6. Super User and sudo
    1. First off, you may quickly notice that sudo seems broken. In actuality it was configured that way for security purposes, ones that I honestly don't entirely understand. If sudo doesn't work, you'll need to use 'su' to drop into Super User or Root. If you just tried sudo, simply tap in 'sudo su' since sudo will remember your authentication briefly.
      1. In Gnome we use 'gnomesu' to invoke graphical applications as the root user. You can use the hotkey of Alt=F2 to quickly launch programs, or you may do this via a commandline (CLI) terminal such as Gnome Terminal.
      2. In KDE we use 'kdesu' to invoke graphical applications as the root user. All the Gnome instructions apply equally.
  7. Support
    1. Forums are the best place to find support. The gurus stalk the forums that are their fields of interest and specialty. Plus the more organized format of the forums help guarantee you won't get lost in a flood of other requests.
    2. Mailing lists are available, but you may not get the timely help you'd hope for. Your message can get lost in the sea of other messages. If your issue is terribly critical, such that it prevents you from using your computer properly then you can try the mailing list... but I'd recommend posting to the forums first.
    3. IRC is also available. If you are using Konversation, the default IRC client for KDE, it will automatically connect to the appropriate channel. If you are in Gnome and using Xchat our channel is #suse on the FreeNode (same as Ubuntu's channel) network. The channel is only very active at certain hours, so once again forums are a better choice for support.
  8. Notes on our Gnome 3
    1. Themeing browsers to look native. I personally enjoy a very consistent theme across all my applications. I like having a total environment that is consistent and beautiful, and so I was thrilled that finally in Gnome 3 I could make my two favorite browsers finally look like they totally belong in my environment. Of course, if you wind up using a custom theme, then this will not help your desire for consistency at all.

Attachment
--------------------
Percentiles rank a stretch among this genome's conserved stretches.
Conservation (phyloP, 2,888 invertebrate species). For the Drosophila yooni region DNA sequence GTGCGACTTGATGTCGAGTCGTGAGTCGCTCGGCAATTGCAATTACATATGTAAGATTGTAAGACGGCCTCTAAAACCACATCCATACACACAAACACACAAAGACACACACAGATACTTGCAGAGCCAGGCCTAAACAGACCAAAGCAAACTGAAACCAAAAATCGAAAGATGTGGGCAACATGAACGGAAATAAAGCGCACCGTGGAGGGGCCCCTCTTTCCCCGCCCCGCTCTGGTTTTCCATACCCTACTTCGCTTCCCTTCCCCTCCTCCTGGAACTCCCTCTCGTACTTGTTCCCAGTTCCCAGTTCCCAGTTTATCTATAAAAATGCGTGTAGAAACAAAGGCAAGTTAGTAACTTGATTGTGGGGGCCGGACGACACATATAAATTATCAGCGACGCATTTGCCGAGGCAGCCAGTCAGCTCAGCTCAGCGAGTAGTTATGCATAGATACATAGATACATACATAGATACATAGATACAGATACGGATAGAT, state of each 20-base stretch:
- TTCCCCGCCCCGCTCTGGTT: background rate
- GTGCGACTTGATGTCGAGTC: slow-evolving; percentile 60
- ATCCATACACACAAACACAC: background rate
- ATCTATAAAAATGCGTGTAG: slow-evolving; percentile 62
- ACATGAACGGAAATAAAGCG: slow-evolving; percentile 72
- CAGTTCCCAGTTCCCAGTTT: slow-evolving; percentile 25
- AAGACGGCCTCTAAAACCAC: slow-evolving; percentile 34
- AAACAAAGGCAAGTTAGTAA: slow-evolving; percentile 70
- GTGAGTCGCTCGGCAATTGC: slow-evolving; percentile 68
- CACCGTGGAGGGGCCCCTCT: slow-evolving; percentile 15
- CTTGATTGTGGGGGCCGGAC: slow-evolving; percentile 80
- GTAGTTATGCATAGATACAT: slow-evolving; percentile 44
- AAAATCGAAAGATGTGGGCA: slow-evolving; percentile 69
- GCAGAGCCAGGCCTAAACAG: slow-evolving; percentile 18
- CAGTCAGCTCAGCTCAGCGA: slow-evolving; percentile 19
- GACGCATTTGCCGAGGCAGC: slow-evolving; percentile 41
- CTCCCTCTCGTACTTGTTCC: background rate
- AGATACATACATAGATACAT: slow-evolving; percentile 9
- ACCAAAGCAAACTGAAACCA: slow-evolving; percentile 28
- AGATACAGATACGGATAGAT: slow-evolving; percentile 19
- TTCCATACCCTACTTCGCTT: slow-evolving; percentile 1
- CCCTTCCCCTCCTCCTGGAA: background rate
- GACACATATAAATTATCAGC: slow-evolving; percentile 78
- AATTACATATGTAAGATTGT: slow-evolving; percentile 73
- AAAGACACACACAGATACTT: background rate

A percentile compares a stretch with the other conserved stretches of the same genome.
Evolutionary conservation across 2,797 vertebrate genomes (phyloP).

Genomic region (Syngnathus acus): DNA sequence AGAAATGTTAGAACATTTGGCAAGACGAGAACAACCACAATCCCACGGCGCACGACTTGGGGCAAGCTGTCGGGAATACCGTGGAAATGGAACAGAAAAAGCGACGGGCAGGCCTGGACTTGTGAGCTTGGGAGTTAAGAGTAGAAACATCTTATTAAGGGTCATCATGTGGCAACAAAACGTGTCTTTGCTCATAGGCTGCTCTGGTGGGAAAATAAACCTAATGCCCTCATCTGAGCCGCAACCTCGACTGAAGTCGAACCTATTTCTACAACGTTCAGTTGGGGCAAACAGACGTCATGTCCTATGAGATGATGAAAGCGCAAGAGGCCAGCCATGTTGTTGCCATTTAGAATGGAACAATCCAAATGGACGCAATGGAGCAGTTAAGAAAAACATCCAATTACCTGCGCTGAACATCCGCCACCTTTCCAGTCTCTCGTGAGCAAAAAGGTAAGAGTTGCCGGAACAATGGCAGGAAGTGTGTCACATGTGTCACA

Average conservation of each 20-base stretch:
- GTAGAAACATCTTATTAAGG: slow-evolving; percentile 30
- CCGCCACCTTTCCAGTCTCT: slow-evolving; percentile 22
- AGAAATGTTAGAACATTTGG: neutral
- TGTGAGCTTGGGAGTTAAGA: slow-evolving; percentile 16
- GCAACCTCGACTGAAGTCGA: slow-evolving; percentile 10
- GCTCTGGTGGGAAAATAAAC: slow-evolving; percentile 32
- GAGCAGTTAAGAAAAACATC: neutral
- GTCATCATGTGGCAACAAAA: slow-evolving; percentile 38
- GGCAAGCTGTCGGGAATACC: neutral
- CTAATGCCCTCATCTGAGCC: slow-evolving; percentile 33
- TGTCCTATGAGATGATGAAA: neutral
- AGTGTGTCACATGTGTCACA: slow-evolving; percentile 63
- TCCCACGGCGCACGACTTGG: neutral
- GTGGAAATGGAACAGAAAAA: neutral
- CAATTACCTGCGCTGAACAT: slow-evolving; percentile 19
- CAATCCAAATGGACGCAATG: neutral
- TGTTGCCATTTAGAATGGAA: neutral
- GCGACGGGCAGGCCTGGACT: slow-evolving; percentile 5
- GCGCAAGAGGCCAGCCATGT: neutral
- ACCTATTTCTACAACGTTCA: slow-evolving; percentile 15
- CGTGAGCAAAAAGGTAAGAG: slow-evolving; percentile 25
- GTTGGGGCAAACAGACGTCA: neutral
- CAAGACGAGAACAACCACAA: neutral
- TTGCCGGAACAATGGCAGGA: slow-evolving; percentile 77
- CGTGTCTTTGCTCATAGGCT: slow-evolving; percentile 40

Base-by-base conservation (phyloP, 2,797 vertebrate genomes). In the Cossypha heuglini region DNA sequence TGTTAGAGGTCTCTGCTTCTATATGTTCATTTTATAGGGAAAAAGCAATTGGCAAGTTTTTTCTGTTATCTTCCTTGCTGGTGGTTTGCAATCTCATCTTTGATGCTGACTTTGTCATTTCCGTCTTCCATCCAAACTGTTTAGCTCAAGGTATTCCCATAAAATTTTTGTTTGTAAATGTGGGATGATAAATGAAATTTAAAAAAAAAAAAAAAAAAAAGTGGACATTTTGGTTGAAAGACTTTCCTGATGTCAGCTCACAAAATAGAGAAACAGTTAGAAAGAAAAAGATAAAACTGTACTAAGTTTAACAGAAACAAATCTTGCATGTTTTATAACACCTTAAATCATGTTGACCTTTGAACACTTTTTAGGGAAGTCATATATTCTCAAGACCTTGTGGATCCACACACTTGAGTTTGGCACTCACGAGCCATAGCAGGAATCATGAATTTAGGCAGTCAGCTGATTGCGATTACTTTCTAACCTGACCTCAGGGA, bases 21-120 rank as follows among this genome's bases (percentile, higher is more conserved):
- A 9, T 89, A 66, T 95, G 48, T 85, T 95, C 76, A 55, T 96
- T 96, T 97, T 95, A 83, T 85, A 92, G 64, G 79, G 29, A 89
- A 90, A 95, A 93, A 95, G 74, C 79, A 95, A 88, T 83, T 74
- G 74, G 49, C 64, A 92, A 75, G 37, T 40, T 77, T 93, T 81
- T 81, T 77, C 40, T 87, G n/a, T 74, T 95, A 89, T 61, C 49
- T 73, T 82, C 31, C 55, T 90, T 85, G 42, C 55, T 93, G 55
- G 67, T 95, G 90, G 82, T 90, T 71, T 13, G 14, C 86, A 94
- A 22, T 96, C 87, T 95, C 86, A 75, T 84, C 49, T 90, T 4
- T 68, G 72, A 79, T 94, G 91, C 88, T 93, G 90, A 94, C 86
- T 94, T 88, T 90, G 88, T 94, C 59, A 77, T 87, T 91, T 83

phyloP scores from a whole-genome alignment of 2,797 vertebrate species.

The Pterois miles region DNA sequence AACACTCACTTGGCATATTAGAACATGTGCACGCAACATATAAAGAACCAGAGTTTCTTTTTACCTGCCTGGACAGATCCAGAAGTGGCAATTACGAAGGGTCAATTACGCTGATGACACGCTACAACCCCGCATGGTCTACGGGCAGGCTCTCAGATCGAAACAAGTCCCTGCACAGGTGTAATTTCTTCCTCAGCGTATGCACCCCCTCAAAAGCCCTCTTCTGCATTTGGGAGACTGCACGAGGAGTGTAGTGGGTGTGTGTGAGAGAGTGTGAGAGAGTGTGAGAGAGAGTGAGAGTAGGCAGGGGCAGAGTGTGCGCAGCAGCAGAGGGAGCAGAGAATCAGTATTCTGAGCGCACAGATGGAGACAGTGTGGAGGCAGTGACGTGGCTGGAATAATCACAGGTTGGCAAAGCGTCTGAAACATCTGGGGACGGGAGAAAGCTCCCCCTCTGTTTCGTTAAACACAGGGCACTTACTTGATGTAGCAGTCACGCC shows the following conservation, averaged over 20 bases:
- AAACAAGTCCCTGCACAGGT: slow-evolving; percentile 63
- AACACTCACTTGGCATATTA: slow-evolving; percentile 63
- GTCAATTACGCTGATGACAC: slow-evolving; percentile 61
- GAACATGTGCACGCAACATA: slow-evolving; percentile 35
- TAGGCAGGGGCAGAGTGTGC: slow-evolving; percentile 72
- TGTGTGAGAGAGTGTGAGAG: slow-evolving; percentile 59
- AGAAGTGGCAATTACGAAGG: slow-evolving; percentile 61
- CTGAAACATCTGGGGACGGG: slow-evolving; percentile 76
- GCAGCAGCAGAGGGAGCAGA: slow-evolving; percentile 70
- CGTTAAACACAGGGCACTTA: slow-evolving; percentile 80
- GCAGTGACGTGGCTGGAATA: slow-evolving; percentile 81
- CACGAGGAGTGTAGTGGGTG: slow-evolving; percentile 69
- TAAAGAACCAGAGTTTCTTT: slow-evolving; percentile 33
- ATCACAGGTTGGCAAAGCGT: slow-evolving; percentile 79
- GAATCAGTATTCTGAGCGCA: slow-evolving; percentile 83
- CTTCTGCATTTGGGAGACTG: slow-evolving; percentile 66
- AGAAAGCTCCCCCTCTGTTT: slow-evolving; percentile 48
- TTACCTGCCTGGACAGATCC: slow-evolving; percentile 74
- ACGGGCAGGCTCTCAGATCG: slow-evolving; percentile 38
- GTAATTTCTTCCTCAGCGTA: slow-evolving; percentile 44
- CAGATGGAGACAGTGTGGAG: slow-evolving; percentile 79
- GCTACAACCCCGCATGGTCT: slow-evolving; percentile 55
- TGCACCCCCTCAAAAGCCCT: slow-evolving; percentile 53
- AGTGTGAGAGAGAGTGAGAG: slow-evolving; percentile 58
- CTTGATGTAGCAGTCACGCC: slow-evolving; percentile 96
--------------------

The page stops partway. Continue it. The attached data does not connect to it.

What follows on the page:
1. Chrome/Chromium requires two different extensions to look right in the Gnome 3 Adwaita environment. Besides the obvious, you'll also want the Gnome 3 Scrollbars and may like to go into settings and set it to use the system window titles and borders.
      2. Firefox in general never looks as alien in either Gnome or KDE as Chrome does, but it still isn't perfectly themed. Until now with the Adwaita Theme for Firefox. https://addons.mozilla.org/en-US/firefox/addon/adwaita/
    2. Gnome Tweak Tool, also known as 'Advanced Settings' is included by default. This gives you access to some toggles, and the ability to change fonts, cursors, and even themes. It may take a little experimentation.
    3. I highly recommend reading through the help browser to learn the workflow of Gnome 3. Such things as the ability to simply type when in Activities rather than actually having to enter the search box aren't immediately evident.
  9. Multimedia
    1. Getting multimedia to all work properly can be tricky. Thankfully there is a One Click available to take care of your needs, including (limited) DVD playback. I'll simply point you to the page that will help you select the one that is right for your needs and system. http://opensuse-community.org/Restricted_formats
    2. On Gnome the default music player is Banshee, and the default video and DVD player is Totem. Totem can be problematic with DVD playback, and you may find that VLC works better for you as I did. I have had issues with Banshee being unable to play some radio streams as well. VLC can be installed via OBS or from the Packman repository.
    3. In KDE the defaults are Amarok for music, and Kaffeine for video. Amarok has had stability problems sometimes, so the team has included Clementine which has most of the features of Amarok but is lighter and I have found it to be much more stable. I have never had an issue with Kaffeine.

In conclusion I hope you can see that, though we are different... we aren't lacking anything Ubuntu had. We just go about it differently. No distribution is perfect, as you no doubt learned. To quote a friend, “every OS sucks.” The question is in finding one that keeps you happy, and I hope this brief (not as concise as I'd aimed for) guide will help you be happy as a part of our community. Welcome to openSUSE, and as we say (its probably cooler sounding in German) “have a lot of fun!”